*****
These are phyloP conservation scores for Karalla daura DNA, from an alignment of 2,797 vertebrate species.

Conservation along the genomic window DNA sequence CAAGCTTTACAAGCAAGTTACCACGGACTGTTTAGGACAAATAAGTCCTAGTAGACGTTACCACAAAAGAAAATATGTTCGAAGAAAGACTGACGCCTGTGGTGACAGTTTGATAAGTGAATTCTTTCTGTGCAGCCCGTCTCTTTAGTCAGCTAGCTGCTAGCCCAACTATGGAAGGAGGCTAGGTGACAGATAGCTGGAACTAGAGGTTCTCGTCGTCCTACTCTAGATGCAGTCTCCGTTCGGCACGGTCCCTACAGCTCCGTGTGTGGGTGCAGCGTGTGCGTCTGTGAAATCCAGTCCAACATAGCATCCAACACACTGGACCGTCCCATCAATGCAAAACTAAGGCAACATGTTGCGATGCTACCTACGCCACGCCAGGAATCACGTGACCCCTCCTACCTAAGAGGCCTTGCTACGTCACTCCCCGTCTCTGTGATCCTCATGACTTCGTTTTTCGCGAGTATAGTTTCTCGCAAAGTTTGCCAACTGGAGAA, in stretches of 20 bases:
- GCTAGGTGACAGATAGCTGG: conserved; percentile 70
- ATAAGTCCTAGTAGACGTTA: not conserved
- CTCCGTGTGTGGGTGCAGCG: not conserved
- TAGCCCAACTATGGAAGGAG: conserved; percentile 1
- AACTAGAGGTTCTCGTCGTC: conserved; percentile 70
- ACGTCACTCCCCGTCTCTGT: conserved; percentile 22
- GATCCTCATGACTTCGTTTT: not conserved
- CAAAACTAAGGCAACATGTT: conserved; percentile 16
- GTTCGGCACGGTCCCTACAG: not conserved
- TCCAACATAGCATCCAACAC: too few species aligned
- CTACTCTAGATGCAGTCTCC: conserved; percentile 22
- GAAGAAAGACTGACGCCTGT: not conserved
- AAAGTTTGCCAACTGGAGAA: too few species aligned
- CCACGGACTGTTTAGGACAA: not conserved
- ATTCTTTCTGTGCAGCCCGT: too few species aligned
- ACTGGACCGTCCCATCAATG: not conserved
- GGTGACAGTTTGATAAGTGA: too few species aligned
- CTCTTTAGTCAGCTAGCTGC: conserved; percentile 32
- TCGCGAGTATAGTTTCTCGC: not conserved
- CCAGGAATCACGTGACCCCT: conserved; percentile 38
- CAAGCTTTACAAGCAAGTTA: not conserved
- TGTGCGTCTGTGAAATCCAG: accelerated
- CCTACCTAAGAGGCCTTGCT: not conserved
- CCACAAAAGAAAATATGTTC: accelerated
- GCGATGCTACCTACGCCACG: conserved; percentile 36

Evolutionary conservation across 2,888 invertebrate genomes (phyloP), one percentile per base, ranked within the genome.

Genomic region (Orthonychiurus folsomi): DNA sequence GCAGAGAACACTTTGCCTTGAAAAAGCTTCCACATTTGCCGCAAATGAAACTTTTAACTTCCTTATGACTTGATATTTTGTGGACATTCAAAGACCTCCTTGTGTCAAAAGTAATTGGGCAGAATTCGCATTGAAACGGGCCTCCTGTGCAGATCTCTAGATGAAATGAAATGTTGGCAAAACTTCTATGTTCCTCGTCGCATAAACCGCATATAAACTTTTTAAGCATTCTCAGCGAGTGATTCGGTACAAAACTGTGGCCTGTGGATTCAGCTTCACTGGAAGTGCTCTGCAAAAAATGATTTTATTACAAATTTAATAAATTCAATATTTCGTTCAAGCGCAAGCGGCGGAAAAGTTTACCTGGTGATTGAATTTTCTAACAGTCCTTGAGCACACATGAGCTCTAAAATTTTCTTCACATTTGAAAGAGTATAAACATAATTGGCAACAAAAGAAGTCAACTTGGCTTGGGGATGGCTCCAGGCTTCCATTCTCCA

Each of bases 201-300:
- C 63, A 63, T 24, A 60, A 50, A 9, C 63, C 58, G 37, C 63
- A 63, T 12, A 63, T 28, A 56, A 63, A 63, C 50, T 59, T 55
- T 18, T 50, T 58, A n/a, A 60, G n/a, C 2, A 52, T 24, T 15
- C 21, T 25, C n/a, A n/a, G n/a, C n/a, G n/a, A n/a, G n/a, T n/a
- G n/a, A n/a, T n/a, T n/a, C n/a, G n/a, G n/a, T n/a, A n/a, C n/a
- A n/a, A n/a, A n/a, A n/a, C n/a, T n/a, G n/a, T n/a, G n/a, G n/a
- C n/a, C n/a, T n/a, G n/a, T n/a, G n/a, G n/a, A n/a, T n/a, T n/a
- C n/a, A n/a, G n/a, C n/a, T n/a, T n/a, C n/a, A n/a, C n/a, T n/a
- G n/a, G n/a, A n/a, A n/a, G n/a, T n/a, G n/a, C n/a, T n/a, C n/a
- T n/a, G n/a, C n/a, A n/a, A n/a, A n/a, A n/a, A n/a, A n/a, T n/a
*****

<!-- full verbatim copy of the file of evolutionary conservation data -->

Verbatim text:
These are phyloP conservation scores for Karalla daura DNA, from an alignment of 2,797 vertebrate species.

Conservation along the genomic window DNA sequence CAAGCTTTACAAGCAAGTTACCACGGACTGTTTAGGACAAATAAGTCCTAGTAGACGTTACCACAAAAGAAAATATGTTCGAAGAAAGACTGACGCCTGTGGTGACAGTTTGATAAGTGAATTCTTTCTGTGCAGCCCGTCTCTTTAGTCAGCTAGCTGCTAGCCCAACTATGGAAGGAGGCTAGGTGACAGATAGCTGGAACTAGAGGTTCTCGTCGTCCTACTCTAGATGCAGTCTCCGTTCGGCACGGTCCCTACAGCTCCGTGTGTGGGTGCAGCGTGTGCGTCTGTGAAATCCAGTCCAACATAGCATCCAACACACTGGACCGTCCCATCAATGCAAAACTAAGGCAACATGTTGCGATGCTACCTACGCCACGCCAGGAATCACGTGACCCCTCCTACCTAAGAGGCCTTGCTACGTCACTCCCCGTCTCTGTGATCCTCATGACTTCGTTTTTCGCGAGTATAGTTTCTCGCAAAGTTTGCCAACTGGAGAA, in stretches of 20 bases:
- GCTAGGTGACAGATAGCTGG: conserved; percentile 70
- ATAAGTCCTAGTAGACGTTA: not conserved
- CTCCGTGTGTGGGTGCAGCG: not conserved
- TAGCCCAACTATGGAAGGAG: conserved; percentile 1
- AACTAGAGGTTCTCGTCGTC: conserved; percentile 70
- ACGTCACTCCCCGTCTCTGT: conserved; percentile 22
- GATCCTCATGACTTCGTTTT: not conserved
- CAAAACTAAGGCAACATGTT: conserved; percentile 16
- GTTCGGCACGGTCCCTACAG: not conserved
- TCCAACATAGCATCCAACAC: too few species aligned
- CTACTCTAGATGCAGTCTCC: conserved; percentile 22
- GAAGAAAGACTGACGCCTGT: not conserved
- AAAGTTTGCCAACTGGAGAA: too few species aligned
- CCACGGACTGTTTAGGACAA: not conserved
- ATTCTTTCTGTGCAGCCCGT: too few species aligned
- ACTGGACCGTCCCATCAATG: not conserved
- GGTGACAGTTTGATAAGTGA: too few species aligned
- CTCTTTAGTCAGCTAGCTGC: conserved; percentile 32
- TCGCGAGTATAGTTTCTCGC: not conserved
- CCAGGAATCACGTGACCCCT: conserved; percentile 38
- CAAGCTTTACAAGCAAGTTA: not conserved
- TGTGCGTCTGTGAAATCCAG: accelerated
- CCTACCTAAGAGGCCTTGCT: not conserved
- CCACAAAAGAAAATATGTTC: accelerated
- GCGATGCTACCTACGCCACG: conserved; percentile 36

Evolutionary conservation across 2,888 invertebrate genomes (phyloP), one percentile per base, ranked within the genome.

Genomic region (Orthonychiurus folsomi): DNA sequence GCAGAGAACACTTTGCCTTGAAAAAGCTTCCACATTTGCCGCAAATGAAACTTTTAACTTCCTTATGACTTGATATTTTGTGGACATTCAAAGACCTCCTTGTGTCAAAAGTAATTGGGCAGAATTCGCATTGAAACGGGCCTCCTGTGCAGATCTCTAGATGAAATGAAATGTTGGCAAAACTTCTATGTTCCTCGTCGCATAAACCGCATATAAACTTTTTAAGCATTCTCAGCGAGTGATTCGGTACAAAACTGTGGCCTGTGGATTCAGCTTCACTGGAAGTGCTCTGCAAAAAATGATTTTATTACAAATTTAATAAATTCAATATTTCGTTCAAGCGCAAGCGGCGGAAAAGTTTACCTGGTGATTGAATTTTCTAACAGTCCTTGAGCACACATGAGCTCTAAAATTTTCTTCACATTTGAAAGAGTATAAACATAATTGGCAACAAAAGAAGTCAACTTGGCTTGGGGATGGCTCCAGGCTTCCATTCTCCA

Each of bases 201-300:
- C 63, A 63, T 24, A 60, A 50, A 9, C 63, C 58, G 37, C 63
- A 63, T 12, A 63, T 28, A 56, A 63, A 63, C 50, T 59, T 55
- T 18, T 50, T 58, A n/a, A 60, G n/a, C 2, A 52, T 24, T 15
- C 21, T 25, C n/a, A n/a, G n/a, C n/a, G n/a, A n/a, G n/a, T n/a
- G n/a, A n/a, T n/a, T n/a, C n/a, G n/a, G n/a, T n/a, A n/a, C n/a
- A n/a, A n/a, A n/a, A n/a, C n/a, T n/a, G n/a, T n/a, G n/a, G n/a
- C n/a, C n/a, T n/a, G n/a, T n/a, G n/a, G n/a, A n/a, T n/a, T n/a
- C n/a, A n/a, G n/a, C n/a, T n/a, T n/a, C n/a, A n/a, C n/a, T n/a
- G n/a, G n/a, A n/a, A n/a, G n/a, T n/a, G n/a, C n/a, T n/a, C n/a
- T n/a, G n/a, C n/a, A n/a, A n/a, A n/a, A n/a, A n/a, A n/a, T n/a